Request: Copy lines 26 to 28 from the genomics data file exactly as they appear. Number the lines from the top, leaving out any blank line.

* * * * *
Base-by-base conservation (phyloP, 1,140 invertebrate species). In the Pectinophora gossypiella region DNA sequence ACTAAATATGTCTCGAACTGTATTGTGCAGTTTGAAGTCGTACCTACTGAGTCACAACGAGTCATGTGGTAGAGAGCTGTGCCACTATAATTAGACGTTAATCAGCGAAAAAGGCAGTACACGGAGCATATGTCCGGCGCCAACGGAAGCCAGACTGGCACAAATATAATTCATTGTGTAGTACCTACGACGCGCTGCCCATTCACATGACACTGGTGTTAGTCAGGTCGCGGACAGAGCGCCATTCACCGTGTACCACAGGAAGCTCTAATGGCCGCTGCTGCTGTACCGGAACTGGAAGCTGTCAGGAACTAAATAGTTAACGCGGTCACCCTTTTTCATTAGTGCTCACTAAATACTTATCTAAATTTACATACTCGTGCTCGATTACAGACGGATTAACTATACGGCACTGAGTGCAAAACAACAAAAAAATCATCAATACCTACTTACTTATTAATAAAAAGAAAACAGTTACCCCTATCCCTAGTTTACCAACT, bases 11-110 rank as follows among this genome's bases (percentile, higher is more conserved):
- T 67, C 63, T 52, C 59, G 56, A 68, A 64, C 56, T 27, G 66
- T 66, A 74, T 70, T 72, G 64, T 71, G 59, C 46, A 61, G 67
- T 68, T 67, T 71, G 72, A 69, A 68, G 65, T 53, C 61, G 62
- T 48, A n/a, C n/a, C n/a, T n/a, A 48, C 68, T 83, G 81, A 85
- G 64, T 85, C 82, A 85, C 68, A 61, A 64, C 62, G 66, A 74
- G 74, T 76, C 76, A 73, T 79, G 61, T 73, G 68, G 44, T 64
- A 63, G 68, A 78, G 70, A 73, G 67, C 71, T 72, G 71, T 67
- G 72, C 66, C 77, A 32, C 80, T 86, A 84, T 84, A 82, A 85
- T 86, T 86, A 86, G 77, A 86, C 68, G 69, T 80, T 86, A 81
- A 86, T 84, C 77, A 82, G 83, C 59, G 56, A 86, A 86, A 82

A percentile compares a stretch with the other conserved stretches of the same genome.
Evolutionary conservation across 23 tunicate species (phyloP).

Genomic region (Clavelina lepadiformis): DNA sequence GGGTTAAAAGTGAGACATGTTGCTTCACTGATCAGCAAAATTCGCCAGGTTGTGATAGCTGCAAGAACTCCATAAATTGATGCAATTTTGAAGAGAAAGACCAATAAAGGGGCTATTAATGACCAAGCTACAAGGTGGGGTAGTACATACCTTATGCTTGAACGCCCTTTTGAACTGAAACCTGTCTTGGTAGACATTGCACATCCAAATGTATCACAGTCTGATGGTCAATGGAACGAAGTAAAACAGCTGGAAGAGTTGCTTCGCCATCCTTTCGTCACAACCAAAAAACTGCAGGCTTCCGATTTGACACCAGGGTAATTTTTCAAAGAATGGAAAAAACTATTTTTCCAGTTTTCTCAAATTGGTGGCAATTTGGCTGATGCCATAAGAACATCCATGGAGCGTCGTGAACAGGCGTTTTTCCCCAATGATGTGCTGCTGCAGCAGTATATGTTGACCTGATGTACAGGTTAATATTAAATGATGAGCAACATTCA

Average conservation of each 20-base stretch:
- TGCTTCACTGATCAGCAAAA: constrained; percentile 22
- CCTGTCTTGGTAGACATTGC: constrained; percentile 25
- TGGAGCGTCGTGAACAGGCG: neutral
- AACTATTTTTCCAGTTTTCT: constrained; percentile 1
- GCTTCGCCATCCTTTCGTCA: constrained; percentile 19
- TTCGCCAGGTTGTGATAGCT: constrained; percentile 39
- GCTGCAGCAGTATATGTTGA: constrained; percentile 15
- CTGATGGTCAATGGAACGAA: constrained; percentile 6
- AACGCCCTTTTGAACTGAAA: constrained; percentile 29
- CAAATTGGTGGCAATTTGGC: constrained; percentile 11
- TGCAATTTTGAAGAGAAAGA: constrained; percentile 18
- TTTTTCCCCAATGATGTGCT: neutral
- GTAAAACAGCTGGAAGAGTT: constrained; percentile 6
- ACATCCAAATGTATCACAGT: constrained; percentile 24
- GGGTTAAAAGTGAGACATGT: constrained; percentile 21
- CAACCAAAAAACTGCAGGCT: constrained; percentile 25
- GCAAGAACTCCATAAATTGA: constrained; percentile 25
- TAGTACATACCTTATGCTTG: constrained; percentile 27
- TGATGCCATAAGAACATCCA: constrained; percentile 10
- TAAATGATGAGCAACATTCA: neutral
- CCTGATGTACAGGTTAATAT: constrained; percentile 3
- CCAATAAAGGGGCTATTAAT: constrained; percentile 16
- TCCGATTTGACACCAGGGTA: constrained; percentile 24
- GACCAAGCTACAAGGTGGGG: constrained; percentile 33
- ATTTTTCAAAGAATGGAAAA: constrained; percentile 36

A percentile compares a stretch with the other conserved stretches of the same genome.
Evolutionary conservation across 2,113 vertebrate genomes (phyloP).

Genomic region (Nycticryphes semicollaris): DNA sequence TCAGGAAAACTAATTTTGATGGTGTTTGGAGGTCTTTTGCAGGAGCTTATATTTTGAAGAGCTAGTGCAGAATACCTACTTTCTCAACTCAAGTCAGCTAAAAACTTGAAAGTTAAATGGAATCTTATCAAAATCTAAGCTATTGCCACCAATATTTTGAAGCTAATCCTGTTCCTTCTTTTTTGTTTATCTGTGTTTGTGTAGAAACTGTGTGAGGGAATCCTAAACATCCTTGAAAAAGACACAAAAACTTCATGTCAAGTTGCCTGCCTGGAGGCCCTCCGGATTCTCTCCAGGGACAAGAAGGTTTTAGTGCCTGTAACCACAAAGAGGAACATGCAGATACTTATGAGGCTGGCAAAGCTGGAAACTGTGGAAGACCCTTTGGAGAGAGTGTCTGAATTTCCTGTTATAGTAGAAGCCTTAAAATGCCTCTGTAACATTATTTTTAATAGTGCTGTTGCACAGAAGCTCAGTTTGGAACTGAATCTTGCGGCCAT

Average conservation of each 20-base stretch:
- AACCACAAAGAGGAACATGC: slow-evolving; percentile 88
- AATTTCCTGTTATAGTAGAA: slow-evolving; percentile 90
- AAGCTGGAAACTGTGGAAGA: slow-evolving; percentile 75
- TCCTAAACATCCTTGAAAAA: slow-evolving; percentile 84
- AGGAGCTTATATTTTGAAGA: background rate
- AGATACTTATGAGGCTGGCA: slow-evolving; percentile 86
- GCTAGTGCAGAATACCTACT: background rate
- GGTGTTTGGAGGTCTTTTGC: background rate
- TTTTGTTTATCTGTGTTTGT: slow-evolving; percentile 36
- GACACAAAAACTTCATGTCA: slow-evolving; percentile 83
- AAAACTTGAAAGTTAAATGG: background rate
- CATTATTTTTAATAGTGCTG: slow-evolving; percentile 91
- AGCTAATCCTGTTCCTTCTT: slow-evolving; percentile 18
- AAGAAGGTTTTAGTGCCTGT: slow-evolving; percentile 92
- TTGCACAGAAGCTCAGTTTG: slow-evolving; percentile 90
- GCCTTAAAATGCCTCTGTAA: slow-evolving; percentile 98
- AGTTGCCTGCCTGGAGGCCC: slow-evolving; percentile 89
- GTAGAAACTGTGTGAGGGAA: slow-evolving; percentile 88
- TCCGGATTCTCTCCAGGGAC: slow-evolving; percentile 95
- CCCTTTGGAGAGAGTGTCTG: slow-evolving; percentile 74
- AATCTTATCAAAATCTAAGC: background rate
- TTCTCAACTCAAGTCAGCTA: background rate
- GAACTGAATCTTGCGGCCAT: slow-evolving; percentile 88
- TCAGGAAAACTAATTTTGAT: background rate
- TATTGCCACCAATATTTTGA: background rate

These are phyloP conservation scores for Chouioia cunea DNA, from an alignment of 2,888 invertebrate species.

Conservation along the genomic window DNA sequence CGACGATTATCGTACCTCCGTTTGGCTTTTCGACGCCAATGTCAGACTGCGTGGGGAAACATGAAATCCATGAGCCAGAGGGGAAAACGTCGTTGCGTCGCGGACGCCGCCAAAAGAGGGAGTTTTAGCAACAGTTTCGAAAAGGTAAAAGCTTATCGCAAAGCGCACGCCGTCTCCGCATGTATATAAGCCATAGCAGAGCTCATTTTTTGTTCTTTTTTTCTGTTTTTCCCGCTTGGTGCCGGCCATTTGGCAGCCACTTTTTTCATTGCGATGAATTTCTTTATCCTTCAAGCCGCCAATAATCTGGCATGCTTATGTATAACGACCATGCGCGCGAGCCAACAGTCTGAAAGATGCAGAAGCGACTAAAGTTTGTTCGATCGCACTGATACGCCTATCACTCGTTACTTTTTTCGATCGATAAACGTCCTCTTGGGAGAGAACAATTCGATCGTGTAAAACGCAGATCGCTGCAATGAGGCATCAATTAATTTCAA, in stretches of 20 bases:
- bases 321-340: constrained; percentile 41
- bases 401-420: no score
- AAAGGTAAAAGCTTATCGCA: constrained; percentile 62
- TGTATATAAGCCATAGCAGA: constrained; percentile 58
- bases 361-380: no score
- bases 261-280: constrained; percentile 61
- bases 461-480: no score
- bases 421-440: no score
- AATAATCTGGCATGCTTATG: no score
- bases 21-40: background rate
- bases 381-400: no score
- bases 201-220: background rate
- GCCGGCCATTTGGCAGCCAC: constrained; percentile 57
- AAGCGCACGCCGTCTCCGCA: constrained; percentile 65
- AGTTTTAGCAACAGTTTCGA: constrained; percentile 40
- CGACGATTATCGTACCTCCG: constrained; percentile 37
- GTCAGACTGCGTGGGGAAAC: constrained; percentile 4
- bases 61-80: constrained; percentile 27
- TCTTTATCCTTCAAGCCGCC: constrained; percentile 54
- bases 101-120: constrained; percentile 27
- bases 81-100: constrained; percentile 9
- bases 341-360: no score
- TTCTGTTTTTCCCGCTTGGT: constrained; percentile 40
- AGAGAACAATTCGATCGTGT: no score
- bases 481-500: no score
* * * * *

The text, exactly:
- TGCAATTTTGAAGAGAAAGA: constrained; percentile 18
- TTTTTCCCCAATGATGTGCT: neutral
- GTAAAACAGCTGGAAGAGTT: constrained; percentile 6